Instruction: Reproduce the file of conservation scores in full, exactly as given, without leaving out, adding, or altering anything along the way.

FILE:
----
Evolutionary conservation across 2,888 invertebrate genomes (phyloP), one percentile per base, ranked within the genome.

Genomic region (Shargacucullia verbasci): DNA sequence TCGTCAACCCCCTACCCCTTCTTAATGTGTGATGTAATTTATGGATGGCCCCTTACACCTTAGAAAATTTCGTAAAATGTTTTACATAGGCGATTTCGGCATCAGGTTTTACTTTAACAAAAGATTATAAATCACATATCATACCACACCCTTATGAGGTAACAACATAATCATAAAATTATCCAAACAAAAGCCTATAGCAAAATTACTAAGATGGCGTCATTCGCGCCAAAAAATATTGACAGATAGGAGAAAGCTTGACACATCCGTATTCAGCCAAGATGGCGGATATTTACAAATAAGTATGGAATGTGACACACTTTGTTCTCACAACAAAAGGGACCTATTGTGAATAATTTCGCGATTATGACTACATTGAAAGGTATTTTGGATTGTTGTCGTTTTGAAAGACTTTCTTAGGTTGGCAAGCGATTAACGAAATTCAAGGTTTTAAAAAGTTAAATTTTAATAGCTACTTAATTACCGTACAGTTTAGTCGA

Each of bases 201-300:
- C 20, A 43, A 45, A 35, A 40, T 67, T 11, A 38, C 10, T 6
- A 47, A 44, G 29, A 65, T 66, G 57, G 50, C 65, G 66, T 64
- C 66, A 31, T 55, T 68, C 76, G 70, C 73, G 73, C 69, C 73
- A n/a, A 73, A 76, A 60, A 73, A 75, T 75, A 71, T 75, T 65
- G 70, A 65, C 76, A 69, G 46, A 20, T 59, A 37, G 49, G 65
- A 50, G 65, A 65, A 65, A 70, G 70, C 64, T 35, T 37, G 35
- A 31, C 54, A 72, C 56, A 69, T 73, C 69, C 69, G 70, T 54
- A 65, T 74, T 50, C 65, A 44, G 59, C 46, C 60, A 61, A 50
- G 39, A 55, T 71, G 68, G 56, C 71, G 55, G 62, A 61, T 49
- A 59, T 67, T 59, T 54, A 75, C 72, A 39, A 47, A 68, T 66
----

Evolutionary conservation across 2,888 invertebrate genomes (phyloP), one percentile per base, ranked within the genome.

Genomic region (Shargacucullia verbasci): DNA sequence TCGTCAACCCCCTACCCCTTCTTAATGTGTGATGTAATTTATGGATGGCCCCTTACACCTTAGAAAATTTCGTAAAATGTTTTACATAGGCGATTTCGGCATCAGGTTTTACTTTAACAAAAGATTATAAATCACATATCATACCACACCCTTATGAGGTAACAACATAATCATAAAATTATCCAAACAAAAGCCTATAGCAAAATTACTAAGATGGCGTCATTCGCGCCAAAAAATATTGACAGATAGGAGAAAGCTTGACACATCCGTATTCAGCCAAGATGGCGGATATTTACAAATAAGTATGGAATGTGACACACTTTGTTCTCACAACAAAAGGGACCTATTGTGAATAATTTCGCGATTATGACTACATTGAAAGGTATTTTGGATTGTTGTCGTTTTGAAAGACTTTCTTAGGTTGGCAAGCGATTAACGAAATTCAAGGTTTTAAAAAGTTAAATTTTAATAGCTACTTAATTACCGTACAGTTTAGTCGA

Each of bases 201-300:
- C 20, A 43, A 45, A 35, A 40, T 67, T 11, A 38, C 10, T 6
- A 47, A 44, G 29, A 65, T 66, G 57, G 50, C 65, G 66, T 64
- C 66, A 31, T 55, T 68, C 76, G 70, C 73, G 73, C 69, C 73
- A n/a, A 73, A 76, A 60, A 73, A 75, T 75, A 71, T 75, T 65
- G 70, A 65, C 76, A 69, G 46, A 20, T 59, A 37, G 49, G 65
- A 50, G 65, A 65, A 65, A 70, G 70, C 64, T 35, T 37, G 35
- A 31, C 54, A 72, C 56, A 69, T 73, C 69, C 69, G 70, T 54
- A 65, T 74, T 50, C 65, A 44, G 59, C 46, C 60, A 61, A 50
- G 39, A 55, T 71, G 68, G 56, C 71, G 55, G 62, A 61, T 49
- A 59, T 67, T 59, T 54, A 75, C 72, A 39, A 47, A 68, T 66